Whether or not you make a separate master, you'll want to make sure your music is in the hands of someone who knows what he or she is doing. Many of the pressing plants offer suggestions on what works best for them on their websites, so be sure you and your engineer take the time to read them over or talk to a customer service rep before making a costly mistake.
4. Complete the final package
"There is no substitute for the visual experience of a record," says URP's Jay Millar. "From the packaging and the larger artwork to the joy of just watching it spin. Plus, vinyl can have surprises that way. Maybe you open that record and are excited to see that it's on a unique color of vinyl, and that they printed on the inside of the jacket pockets, too."
Whether or not you think vinyl sounds better than CDs or MP3s, listening to it is a more immersive experience. The artwork has always been a part of that experience. Today, even as more people stream music rather than own it, artists still care about the visual representation of their music – and vinyl's newfound popularity allows you to make those images as big as your music. Not only can you focus on a striking cover image, but also the insides of the record – sleeves, inserts, download cards (more on that below), or even a CD.
Of course, all of these components come at a cost and each pressing plant will provide you different options and pricing. Whether your pressing 300 or 1,000 albums, most of the upfront costs involved with pressing a record (lacquers, plating, etc.) don't change, but that's not the case when pressing artwork – the more you make, the better the price. So, if you think you're sitting on an album with some legs, then it might be advantageous to print more art than records, and hold onto the excess materials until it's time to press more wax, thus saving time and money in the long run.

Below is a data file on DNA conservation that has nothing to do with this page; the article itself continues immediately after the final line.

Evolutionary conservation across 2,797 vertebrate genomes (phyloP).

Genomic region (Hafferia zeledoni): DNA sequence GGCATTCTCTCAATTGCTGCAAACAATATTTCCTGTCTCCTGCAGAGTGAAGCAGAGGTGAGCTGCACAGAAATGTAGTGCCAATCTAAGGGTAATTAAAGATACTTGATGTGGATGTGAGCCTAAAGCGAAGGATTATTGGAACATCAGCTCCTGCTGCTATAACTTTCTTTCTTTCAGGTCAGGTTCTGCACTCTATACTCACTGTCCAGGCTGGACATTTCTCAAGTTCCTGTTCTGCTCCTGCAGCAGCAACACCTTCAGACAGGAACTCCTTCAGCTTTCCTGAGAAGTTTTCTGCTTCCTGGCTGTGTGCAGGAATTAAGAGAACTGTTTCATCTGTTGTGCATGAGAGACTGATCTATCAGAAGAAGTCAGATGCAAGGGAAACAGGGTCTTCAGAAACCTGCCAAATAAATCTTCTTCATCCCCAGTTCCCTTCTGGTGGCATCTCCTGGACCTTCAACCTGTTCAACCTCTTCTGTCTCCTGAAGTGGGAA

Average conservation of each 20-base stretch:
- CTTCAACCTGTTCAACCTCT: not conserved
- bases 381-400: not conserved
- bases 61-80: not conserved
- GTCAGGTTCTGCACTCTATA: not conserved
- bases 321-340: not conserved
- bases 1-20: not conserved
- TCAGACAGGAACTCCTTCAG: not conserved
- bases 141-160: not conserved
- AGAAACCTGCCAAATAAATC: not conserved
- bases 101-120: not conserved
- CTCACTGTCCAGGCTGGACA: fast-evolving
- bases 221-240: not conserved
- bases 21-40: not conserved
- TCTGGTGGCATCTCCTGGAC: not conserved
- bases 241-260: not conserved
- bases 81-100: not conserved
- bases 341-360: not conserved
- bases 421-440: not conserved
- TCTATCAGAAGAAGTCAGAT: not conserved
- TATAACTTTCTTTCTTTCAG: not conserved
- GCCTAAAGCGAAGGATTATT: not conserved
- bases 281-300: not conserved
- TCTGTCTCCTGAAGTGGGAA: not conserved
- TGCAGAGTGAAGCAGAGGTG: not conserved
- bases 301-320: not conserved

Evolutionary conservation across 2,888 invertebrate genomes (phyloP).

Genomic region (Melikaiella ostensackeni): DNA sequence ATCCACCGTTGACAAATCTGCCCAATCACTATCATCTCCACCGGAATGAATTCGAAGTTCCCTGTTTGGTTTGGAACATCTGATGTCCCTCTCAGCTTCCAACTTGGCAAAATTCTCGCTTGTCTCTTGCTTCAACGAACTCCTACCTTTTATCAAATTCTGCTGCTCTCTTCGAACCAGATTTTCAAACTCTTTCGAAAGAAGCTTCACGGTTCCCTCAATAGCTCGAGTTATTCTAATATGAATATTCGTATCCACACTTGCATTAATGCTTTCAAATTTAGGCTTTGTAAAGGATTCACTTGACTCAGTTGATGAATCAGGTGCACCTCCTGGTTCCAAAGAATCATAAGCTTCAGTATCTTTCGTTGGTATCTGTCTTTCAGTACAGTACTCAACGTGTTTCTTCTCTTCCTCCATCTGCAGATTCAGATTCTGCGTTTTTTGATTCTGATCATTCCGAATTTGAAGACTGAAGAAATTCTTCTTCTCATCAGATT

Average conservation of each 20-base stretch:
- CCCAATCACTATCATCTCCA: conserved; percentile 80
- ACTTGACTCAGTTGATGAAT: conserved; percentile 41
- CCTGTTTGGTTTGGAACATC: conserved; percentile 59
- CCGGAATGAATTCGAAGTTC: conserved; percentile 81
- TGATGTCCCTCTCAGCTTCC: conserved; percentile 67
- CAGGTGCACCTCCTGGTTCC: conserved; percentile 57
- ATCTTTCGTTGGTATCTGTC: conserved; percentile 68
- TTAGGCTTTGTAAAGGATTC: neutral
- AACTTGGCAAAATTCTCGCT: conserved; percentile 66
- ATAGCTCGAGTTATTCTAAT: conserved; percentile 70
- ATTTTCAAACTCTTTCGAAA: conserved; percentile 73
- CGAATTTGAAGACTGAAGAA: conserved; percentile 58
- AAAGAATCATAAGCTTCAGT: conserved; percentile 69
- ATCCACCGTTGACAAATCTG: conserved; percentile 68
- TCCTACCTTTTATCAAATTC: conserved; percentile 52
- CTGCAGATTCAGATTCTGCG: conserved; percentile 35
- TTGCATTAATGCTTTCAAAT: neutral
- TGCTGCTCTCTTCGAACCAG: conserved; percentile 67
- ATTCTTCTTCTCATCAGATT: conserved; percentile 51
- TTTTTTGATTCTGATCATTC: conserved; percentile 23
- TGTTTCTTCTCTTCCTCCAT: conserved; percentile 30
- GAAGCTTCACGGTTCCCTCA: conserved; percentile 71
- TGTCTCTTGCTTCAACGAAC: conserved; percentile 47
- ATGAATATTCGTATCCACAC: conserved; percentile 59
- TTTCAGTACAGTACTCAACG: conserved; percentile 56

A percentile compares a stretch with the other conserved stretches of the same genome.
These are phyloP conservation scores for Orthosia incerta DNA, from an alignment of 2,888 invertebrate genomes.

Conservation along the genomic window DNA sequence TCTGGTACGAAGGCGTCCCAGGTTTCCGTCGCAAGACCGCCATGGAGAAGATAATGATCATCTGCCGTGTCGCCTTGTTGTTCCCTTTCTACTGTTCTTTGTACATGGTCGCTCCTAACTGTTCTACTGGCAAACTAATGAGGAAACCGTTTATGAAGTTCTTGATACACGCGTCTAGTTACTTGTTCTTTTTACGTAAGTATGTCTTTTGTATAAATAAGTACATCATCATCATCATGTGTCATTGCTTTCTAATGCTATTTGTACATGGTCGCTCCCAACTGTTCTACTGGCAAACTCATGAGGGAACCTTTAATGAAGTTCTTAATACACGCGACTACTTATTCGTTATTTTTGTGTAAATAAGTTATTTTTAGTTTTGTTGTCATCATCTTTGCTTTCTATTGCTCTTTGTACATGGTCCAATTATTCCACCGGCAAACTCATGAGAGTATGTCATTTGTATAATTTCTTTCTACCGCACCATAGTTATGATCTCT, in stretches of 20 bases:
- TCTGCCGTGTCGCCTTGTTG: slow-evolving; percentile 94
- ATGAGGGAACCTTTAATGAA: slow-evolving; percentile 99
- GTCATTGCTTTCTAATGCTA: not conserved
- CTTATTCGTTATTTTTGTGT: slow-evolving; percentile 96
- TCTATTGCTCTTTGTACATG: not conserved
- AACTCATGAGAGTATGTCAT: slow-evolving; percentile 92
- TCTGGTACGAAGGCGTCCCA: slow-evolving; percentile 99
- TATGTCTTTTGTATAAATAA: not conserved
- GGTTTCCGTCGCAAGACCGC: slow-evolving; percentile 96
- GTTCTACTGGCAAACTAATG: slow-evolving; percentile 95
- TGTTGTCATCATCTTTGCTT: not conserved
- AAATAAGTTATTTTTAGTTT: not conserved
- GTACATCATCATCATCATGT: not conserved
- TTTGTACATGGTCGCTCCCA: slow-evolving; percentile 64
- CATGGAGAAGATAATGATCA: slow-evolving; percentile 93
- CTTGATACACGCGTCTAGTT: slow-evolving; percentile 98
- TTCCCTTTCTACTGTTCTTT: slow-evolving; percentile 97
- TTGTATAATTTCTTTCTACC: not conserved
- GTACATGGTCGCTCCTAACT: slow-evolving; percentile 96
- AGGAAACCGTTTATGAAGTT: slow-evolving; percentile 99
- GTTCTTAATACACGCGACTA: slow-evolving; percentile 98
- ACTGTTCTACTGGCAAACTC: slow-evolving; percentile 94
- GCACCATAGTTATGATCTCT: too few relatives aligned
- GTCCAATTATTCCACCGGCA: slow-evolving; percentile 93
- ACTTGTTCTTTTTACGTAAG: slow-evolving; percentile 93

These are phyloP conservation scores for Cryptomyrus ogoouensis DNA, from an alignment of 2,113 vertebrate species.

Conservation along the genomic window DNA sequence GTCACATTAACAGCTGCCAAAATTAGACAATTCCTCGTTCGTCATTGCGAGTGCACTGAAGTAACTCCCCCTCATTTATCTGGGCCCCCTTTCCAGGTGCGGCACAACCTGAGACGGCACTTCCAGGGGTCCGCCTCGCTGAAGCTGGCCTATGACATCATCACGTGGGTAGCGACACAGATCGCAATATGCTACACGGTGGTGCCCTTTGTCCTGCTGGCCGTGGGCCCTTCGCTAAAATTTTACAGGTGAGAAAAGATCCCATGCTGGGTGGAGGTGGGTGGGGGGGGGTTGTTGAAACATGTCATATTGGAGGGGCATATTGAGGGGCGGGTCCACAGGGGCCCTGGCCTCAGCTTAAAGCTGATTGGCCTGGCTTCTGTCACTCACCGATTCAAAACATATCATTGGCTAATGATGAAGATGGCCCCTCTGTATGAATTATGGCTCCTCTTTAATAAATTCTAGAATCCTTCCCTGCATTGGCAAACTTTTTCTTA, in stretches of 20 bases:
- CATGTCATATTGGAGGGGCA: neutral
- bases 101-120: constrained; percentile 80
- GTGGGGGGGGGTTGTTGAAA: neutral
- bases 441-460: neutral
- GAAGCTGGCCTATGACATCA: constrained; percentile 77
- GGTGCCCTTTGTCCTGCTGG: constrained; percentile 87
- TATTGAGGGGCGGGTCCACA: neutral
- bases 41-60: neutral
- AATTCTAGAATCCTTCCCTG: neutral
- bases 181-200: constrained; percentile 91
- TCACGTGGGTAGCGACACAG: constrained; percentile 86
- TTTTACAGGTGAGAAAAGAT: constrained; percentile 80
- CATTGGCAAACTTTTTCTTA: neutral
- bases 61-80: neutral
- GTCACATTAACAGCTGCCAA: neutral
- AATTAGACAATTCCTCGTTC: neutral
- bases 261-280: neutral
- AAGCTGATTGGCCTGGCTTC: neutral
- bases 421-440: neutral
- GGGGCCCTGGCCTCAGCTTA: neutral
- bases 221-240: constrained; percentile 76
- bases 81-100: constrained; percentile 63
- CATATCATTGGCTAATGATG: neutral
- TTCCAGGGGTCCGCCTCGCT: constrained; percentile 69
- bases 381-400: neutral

Those on a smaller budget will do best to combine as many elements as possible. Rather than print a separate insert with liner notes and lyrics, consider printing these on the sleeves themselves. Or you might want to just have plain white sleeve and put the liner notes on the back cover. Want to get more hands on? Get the records pressed on plain white jackets and make each album a homespun work of art via screen printing, painting, or collage.
5. Find a pressing plant
Right now, the toughest part about getting a record made is actually finding the place to make 'em. Pressing plants in the US and in Europe are feeling the pinch of the vinyl boom, which is to say business is great, but they're all running at full capacity.
Record Store Day has added to the madness. This year, the annual, worldwide event (which took place just a few days ago on April 18) featured 592 official titles which, understandably, causes quite a logjam at the pressing plants. Now a process that might take a few weeks takes, on average, three to four months. So, if you plan on touring around the release of your new LP, you'll want to plan accordingly and consider getting your album pressed in late spring or early summer.